It’s been a busy month for my two favourite (and frequently overlapping) subjects, mental health and sexual health. September is Gynaecological Cancer Awareness Month, but it’s also packed full of other great awareness weeks. Most notably for me, Pre and Post Natal Depression Awareness Week (PNDAW) fell from 4th-10th, and this year focused on antenatal mental health, while Sexual Health Week ran from 11th-17th.
So, I’ve been writing lots about vaginas, wombs, hormones, fertility, periods, pregnancy, abortion, and mental health – from antenatal anxiety to womb cancer, and why straight men find it so difficult to talk about their partners’ vaginas.
Over Half Of Men Are Uncomfortable Talking About Their Partners’ Vagina – for Broadly:
hen was the last time you and your boyfriend talked about sexual health? Can he say “vagina” out loud without giggling? And would you trust him to notice if something was wrong down there? Unless you do a lot of yoga, most of us physically can’t get a good look at our own vulvas all that often. So you’d hope that our sexual partners are at least keeping an eye on things.
However, despite their ideal vantage point, only one in five men feels confident enough to mention a change in their partner’s vagina, and more than half of them aren’t comfortable discussing gynecological health at all. That’s according to a survey of 2,000 people, published by UK gynecological cancer charity The Eve Appeal.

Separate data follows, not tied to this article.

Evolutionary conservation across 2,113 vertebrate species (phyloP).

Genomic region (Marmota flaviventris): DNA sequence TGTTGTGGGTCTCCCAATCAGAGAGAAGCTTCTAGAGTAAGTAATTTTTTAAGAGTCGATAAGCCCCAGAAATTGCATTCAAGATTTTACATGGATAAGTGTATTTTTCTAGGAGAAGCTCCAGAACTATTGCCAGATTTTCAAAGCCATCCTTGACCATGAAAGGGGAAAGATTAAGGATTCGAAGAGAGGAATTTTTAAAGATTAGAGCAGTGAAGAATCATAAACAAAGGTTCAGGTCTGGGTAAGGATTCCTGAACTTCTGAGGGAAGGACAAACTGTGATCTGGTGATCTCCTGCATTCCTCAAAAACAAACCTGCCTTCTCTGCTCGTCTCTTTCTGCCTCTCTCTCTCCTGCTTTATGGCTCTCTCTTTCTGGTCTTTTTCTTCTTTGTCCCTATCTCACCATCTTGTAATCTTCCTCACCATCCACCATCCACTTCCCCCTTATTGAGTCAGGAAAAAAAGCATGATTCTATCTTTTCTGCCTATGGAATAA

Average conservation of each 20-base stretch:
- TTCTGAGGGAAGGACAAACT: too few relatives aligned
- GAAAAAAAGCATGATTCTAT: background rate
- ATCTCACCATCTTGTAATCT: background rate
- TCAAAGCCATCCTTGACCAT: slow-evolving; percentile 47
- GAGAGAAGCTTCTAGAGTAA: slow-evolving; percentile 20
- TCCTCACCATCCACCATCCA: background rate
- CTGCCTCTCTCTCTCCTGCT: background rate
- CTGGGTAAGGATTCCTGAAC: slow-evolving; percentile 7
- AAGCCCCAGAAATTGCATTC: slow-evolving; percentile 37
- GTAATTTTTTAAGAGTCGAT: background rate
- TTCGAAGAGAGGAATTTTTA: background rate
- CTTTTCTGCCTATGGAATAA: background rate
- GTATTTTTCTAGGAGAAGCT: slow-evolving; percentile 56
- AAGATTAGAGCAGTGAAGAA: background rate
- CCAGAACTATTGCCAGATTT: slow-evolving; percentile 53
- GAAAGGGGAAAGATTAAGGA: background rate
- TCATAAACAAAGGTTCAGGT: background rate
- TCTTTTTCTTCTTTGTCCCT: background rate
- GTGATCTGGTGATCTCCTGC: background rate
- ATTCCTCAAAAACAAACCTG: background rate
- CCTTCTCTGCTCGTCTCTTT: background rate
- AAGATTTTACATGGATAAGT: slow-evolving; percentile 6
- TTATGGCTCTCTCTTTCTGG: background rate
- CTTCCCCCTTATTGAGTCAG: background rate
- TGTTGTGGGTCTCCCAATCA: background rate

What it’s like to have anxiety when you’re pregnant – for NetDoctor:
“I had such mixed feelings when I found out I was pregnant – lots of emotions and excitement, but then also this feeling that my life was over, as awful as that sounds,” says 25-year-old Jade, who was 23 when she had her son. “I was about five months pregnant when the anxiety really hit me. I’d been having panic attacks, struggling to leave the house, and then one day I just broke down. It was completely overwhelming.”
Antenatal anxiety affects around 13 per cent of pregnant women, while 12 per cent suffer from antenatal depression, and many experience both. Like at any other time in your life, some amount of anxiety and worry is totally normal and understandable during pregnancy, but it becomes a problem when that anxiety begins to affect your everyday life.
What It’s Like To Lose Your Fertility To Uterine Cancer In Your 20s – for Broadly:
Lydia Brain has had heavy periods since she was a teenager. In her early 20s, they got so heavy that she would regularly bleed through her clothes in public—but Lydia never imagined it was a sign of endometrial cancer.
“I can’t remember ever not having to use a tampon and a sanitary towel. For years my periods got heavier and heavier,” Lydia says. “Sometimes I’d get stuck on the toilet for hours. I couldn’t go on holiday or out for a day if I was on my period, because I had to make sure I could always get to a toilet.”
What Happens to Your Body in the Hours and Days After an Abortion – for Vice UK:
One in three women in Britain will have an abortion at some point in their lives, but if it hasn’t happened to you, you might not know much about the actual process. Outdated horror stories involving iron forceps still loom large in the public consciousness, when the majority of abortions today begin with taking a pill.
There are two main types of abortion: medical (using pills to induce a miscarriage) and surgical (where the pregnancy is removed during a minor operation). Exactly what happens and how long it takes varies from woman to woman, and, obviously, depends on how far into the pregnancy you are. But if you’re going for a medical abortion, here’s a rough idea of what you can expect to happen during the 72 hours afterwards.